Artcetera Logo

Blog

Artcetera

Find breaking news, concert updates and people news in the arts and entertainment world

NBC's Rodney Harrison pulls no punches on Vikings future and price of playing football

 

 

Rodney Harrison (far right) mingles with fans at Minnesota Historical Center/photo by Neal Justin

Rodney Harrison has been a football analyst for eight seasons, but it's fair to say he's not one of TV's highest profile broadcasters. Maybe he should be.

The former All-Pro safety, in the Twin Cities to work the Cowboys-Vikings game, was at the Minnesota Historical Center Wednesday in conjunction with "Gridiron Glory: The Best of the Pro Football Hall of Fame," an impressive traveling exhibit that celebrates America's most popular sport. But the 43-year-old veteran, who still looks like he could suit up, didn't exactly serve as the NFL's ideal cheerleader.

In an onstage Q&A with Jill Hornbacher, director of external communications for Comcast's Twin Cities region, Harrison spoke directly and eloquently about the ramifications of playing the sport, referencing the suicide of his long-time mentor Junior Seau who killed himself in 2012 after years of struggling with chronic brain damage.

"If you're not way into it, don't get into it," said Harrison, addressing the young boys squirming in their seats at the front table. "It's not all about dancing in the end zone and the glory. There's pain and long-term effects."

Harrison also didn't sugarcoat the current quality of games, admonishing coaches for spending too much time on razzle-dazzle plays instead of fundamentals.

"You've got a lot of bad football on Sundays," he said.

Harrison may work for NBC as a commentator, but his living depends the success or failure of the NFL, which made his critique somewhat startling -- and completely refreshing.

He wasn't done. When asked to name the greatest quarterback of all time, a true company man would select a current superstar like Tom Brady, especially if he was your QB on the way to two Super Bowl victories. Not Harrison.

"Brady is pretty overrated," said Harrison who spent five years in a Patriots uniform. He then went on to sing the praises Peyton Manning, who retired last season. "I didn't sleep a wink for a week before I played him. Best I ever played against. By far."

Even though he was addressing a partisan crowd, one he mingled with long after his scheduled time, he slammed the Vikings for being too cautious with Sam Bradford and "guaranteeing" that the team would not make this season's Super Bowl.

Despite his skepticism, Harrison did predict the Vikes would pull off an upset Thursday night in what is expected to be one of the most watched TV events of the month.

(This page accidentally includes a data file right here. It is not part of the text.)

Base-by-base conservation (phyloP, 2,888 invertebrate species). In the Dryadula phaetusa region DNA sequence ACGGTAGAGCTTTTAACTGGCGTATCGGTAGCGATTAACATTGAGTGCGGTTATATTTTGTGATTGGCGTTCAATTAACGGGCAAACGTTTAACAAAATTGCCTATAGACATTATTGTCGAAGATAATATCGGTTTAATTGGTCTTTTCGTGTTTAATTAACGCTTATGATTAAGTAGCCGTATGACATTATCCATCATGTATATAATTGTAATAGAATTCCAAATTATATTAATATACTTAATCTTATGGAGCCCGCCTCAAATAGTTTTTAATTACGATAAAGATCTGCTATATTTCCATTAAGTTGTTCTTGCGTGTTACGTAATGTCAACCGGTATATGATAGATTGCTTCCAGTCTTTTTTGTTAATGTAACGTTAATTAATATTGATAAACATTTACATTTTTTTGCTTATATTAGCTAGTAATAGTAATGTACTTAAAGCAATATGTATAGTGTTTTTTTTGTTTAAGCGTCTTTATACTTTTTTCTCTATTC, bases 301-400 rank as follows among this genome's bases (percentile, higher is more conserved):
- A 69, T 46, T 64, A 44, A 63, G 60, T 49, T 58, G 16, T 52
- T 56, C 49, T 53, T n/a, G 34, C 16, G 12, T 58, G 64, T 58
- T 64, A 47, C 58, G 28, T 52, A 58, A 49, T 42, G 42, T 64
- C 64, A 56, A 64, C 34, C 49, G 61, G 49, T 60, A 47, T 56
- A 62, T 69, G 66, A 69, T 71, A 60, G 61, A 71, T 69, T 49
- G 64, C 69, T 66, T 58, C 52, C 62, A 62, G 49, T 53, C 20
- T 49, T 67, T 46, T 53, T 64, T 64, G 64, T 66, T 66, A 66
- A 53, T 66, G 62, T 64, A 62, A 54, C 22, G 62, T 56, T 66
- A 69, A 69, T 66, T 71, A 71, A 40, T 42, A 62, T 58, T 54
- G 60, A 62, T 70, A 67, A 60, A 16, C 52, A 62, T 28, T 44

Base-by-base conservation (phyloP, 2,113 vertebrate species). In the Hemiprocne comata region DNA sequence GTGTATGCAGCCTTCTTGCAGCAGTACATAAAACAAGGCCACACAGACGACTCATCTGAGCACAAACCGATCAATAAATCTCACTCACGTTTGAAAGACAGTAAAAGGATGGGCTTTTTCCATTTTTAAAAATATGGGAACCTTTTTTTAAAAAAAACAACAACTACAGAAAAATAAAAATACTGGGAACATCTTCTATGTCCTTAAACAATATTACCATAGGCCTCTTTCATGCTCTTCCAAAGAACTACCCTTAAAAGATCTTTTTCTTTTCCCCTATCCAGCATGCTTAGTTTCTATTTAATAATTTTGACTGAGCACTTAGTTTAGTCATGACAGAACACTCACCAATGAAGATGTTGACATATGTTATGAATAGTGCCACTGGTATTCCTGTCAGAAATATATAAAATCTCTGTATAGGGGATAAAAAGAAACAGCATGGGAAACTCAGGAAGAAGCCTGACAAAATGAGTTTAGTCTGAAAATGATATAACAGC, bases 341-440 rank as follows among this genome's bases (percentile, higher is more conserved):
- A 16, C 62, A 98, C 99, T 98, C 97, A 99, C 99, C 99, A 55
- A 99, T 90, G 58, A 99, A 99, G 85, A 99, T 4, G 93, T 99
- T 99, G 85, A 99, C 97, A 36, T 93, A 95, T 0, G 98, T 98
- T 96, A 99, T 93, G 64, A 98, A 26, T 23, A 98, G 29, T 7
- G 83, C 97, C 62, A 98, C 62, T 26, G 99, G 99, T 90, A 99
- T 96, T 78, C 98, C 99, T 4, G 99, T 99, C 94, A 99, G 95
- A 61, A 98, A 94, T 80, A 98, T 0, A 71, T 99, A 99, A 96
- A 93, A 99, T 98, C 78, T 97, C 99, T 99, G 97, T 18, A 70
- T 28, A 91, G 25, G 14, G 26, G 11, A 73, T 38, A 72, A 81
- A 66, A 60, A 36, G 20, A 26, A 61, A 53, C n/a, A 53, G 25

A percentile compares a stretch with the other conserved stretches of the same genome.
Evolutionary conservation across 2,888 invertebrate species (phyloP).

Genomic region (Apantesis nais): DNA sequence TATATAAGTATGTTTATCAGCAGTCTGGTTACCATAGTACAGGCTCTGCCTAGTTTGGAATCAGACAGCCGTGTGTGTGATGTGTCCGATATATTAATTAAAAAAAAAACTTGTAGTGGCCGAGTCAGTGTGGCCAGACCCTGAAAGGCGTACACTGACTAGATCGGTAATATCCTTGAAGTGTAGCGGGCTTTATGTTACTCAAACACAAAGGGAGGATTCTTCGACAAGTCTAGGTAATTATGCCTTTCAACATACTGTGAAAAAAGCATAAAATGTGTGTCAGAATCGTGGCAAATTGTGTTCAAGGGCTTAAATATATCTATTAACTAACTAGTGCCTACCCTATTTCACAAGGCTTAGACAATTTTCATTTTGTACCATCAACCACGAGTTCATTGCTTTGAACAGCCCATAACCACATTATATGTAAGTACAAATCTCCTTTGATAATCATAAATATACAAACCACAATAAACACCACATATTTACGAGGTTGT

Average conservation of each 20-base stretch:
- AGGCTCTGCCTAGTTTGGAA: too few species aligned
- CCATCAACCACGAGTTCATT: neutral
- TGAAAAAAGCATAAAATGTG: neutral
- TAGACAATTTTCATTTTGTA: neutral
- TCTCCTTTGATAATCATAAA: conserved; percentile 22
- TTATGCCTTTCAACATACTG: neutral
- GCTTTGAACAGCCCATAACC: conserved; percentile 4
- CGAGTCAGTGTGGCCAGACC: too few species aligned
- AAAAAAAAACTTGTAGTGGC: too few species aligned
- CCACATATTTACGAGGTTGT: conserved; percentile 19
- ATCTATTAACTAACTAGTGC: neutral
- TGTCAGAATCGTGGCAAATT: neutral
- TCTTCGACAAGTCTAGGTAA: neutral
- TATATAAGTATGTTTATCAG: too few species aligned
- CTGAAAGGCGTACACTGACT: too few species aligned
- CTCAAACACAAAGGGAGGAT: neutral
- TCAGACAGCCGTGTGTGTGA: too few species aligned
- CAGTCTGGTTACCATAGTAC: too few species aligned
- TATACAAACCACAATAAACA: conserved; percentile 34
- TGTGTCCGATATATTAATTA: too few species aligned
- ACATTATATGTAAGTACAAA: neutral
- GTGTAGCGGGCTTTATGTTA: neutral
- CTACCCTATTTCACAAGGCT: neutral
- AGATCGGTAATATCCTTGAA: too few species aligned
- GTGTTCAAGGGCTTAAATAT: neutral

Harrison's blunt talk and dark sense of humor -- at one point he told Hornbacher that he's so competitive while in the spotlight that he wanted to hit her right now -- may be holding him back from becoming a more prominent TV personality.

But if I had to invest in either the Vikings' short-term prospects or Harrison's long-term possibilities? I'd go with the Patriot.

Bon Jovi returning to Xcel, and charging over $500 for best seats

Jon Bon Jovi performed at a Clinton Campaign rally on Nov. 7 in Philadelphia. / AP Photo, Matt Slocum

Jon Bon Jovi performed at a Clinton campaign rally on Nov. 7 in Philadelphia. / AP Photo, Matt Slocum

With last month’s release of their 14th album, “This House Is Not for Sale,” Jon Bon Jovi and his namesake band are returning to the St. Paul arena they’ve made a home in the new millennium. They will roll into Xcel Energy Center again on March 27, a Monday night, with some tickets costing in the vicinity of an average house payment.

Seats to the show go on sale Dec. 10, priced $19.75-$542.50 via Ticketmaster and the arena’s box office. Pre-sale offers begin Tuesday.

This will be the second Bon Jovi gig at the X without original guitarist Richie Sambora, who split with the band in 2013, the year they last performed there. “This House Is Not for Sale” is the group’s first album without him. It debuted at No. 1 in Billboard last month ago riding a decent wave of radio play for its title track.

Still not recognized by the Rock and Roll Hall of Fame and generally disfavored by music critics – both grievances often voiced by its frontman – Bon Jovi remains one of rock’s all-time top-selling bands with more than 130 million albums sold worldwide off of such '80s radio and roller-rink staples as “Livin' on a Prayer” and “Wanted Dead or Alive.” The group’s Circle Tour in 2010 was that year’s top-grossing tour with over $200 million in ticket sales.   

Event Calendar
  • Today
  • Sat
  • Sun
  • Mon
  • Tue

No Events Available.

Movies